Golang Async/Await implementation with Goroutine and Channel

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Asynchronous work is important to use PC resources efficiently. Golang supports Goroutine and Channel to implement it very easily while it’s not easy in other languages.

These features should be used if possible if you implement your application in Golang.

Let’s learn how to use them.

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How to make the code async with Goroutine

If a process needs to read/write for I/O or communicate with another program/server, it takes a while to complete the work.

Let’s consider this case where the main thread needs to receive 3 messages from someone else while another work is also running.

Synchronous work

The first implementation is Synchronous.

func sendWithCallback(cb func(data string)) {
    for i := 0; i < 3; i++ {
        data := fmt.Sprintf("Hello: %d", i+1)
        cb(data)
        time.Sleep(time.Second)
    }
}

func receiver(data string) {
    fmt.Printf("Received: [%s]\n", data)
}

func runWithoutGoroutine() {
    sendWithCallback(receiver)
    fmt.Println("Do something...")
}

We want to do something parallelly but this one doesn’t work as expected.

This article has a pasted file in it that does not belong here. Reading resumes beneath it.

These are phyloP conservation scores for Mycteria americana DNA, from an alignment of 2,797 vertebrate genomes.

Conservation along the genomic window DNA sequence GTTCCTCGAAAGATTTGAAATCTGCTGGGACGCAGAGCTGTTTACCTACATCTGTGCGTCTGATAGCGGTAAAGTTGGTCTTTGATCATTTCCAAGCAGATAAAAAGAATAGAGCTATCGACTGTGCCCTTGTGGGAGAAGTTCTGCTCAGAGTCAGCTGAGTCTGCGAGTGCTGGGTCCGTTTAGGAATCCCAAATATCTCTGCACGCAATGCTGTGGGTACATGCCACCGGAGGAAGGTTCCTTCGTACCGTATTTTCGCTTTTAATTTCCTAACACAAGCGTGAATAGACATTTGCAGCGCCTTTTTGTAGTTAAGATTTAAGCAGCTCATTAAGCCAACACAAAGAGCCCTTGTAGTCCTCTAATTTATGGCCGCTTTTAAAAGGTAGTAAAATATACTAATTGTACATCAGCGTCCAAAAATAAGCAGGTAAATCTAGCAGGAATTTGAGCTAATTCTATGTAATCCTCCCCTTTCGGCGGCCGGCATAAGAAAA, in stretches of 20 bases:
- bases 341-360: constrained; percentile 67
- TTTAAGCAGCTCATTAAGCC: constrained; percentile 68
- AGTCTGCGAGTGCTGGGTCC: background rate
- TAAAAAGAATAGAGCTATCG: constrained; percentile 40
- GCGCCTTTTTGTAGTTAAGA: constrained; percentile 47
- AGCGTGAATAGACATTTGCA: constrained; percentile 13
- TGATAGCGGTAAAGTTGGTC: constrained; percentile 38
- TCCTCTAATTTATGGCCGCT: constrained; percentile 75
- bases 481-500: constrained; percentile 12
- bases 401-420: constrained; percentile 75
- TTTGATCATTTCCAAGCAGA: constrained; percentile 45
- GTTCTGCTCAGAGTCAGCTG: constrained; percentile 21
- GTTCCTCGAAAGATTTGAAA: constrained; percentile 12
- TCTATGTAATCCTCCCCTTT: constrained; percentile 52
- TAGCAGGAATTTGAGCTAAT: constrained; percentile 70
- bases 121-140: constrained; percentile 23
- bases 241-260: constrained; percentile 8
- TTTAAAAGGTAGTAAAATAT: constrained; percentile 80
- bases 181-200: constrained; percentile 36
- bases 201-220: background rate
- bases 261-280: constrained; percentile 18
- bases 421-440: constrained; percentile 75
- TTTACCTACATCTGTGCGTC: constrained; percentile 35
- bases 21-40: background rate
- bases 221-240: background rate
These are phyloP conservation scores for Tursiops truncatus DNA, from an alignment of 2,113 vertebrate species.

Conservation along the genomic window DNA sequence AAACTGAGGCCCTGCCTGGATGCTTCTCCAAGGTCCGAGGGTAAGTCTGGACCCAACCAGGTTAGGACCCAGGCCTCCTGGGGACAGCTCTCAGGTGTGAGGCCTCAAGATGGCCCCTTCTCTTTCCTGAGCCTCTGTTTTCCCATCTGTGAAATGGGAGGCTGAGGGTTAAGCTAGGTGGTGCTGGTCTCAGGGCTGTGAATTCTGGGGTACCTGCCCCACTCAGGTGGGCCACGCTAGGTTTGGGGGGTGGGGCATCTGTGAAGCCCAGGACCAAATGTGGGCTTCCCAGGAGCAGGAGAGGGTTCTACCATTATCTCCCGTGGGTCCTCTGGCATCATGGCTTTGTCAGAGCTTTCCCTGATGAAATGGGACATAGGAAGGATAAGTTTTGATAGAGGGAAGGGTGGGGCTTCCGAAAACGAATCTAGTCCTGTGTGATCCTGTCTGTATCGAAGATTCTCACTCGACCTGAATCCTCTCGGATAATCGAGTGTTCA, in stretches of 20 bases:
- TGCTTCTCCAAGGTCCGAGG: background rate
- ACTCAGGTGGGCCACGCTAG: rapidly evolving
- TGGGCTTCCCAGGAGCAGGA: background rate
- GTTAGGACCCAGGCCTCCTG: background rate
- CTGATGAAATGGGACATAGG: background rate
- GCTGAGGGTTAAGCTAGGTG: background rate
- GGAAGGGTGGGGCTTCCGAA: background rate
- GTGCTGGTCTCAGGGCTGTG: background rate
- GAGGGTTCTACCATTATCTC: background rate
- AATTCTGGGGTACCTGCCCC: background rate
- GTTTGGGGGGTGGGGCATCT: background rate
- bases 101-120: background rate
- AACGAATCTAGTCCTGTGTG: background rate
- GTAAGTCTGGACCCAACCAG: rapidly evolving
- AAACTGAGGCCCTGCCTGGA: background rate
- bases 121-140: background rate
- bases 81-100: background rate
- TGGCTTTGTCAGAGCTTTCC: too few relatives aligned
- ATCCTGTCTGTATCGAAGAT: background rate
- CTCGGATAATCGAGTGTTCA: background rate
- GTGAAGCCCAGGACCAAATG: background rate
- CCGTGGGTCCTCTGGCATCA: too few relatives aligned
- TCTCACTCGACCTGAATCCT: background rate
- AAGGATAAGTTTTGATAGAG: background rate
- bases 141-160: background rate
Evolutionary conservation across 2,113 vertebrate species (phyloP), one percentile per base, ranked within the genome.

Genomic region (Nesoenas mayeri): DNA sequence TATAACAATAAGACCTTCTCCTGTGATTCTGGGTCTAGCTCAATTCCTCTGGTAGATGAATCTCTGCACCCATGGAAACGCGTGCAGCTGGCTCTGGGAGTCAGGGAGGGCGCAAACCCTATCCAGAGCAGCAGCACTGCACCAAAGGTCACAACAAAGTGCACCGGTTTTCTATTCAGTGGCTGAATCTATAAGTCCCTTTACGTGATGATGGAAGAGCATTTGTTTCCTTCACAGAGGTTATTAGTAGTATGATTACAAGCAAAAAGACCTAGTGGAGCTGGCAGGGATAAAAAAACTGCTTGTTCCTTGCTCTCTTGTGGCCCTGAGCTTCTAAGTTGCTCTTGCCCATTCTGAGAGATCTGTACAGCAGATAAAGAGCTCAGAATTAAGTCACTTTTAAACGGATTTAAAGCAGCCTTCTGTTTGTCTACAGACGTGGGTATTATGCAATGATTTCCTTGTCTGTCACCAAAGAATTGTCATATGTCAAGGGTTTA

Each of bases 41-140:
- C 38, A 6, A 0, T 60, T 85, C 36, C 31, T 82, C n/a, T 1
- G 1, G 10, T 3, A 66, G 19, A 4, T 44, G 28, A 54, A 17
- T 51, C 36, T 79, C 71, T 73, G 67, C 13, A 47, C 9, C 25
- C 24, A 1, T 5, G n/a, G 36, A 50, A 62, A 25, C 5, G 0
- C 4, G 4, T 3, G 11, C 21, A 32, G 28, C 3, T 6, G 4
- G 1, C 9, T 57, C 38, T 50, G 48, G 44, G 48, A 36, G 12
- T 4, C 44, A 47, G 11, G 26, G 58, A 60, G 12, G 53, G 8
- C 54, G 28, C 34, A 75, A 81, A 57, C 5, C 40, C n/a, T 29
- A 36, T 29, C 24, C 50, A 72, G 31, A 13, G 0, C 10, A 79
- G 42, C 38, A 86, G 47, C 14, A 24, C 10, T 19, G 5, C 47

$ go run main.go 
Received: [Hello: 1]
Received: [Hello: 2]
Received: [Hello: 3]
Do something...

Do something is processed after send/receive is completed because for loop in sendWithCallback doesn’t go out until it ends.

Make it asynchronous (Concurrency)

Let’s update the code to make it asynchronous. It is very easy to do it. Just add go keyword where you want to make it asynchronous.

import (
    "fmt"
    "sync"
    "time"
)

func sendWithCallback(cb func(data string), wg *sync.WaitGroup) {
    for i := 0; i < 3; i++ {
        data := fmt.Sprintf("Hello: %d", i+1)
        cb(data)
        time.Sleep(time.Second)
    }

    if wg != nil {
        wg.Done()
    }
}

func receiver(data string) {
    fmt.Printf("Received: [%s]\n", data)
}

func runWithGoroutine() {
    var wg sync.WaitGroup
    wg.Add(1)
    go sendWithCallback(receiver, wg)   // Async here
    fmt.Println("Do something...")
    wg.Wait()
}

I also added sync.WaitGroup so that the program can do all the work. The program ends soon without it.

The result is the following.

$ go run main.go 
Do something...
Received: [Hello: 1]
Received: [Hello: 2]
Received: [Hello: 3]

Do something comes first this time and send/receive work runs background.

We could make it async very easily!!

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Channel

Replace a callback with Channel

The current code is something like event-driven way like JavaScript with Node.js. I guess the basic way to do the same thing is to use Channel in Golang.

Let’s use Channel instead of callback.

func send(channel chan string) {
    for i := 0; i < numberOfMsg; i++ {
        channel <- fmt.Sprintf("Hello: %d", (i + 1))
        time.Sleep(time.Second)
    }
}

func receive(channel chan string) {
    for {
        data := <-channel
        fmt.Printf("Received: [%s]\n", data)
    }
}

func runChannelTest2() {
    channel := make(chan string)

    go send(channel)
    go receive(channel)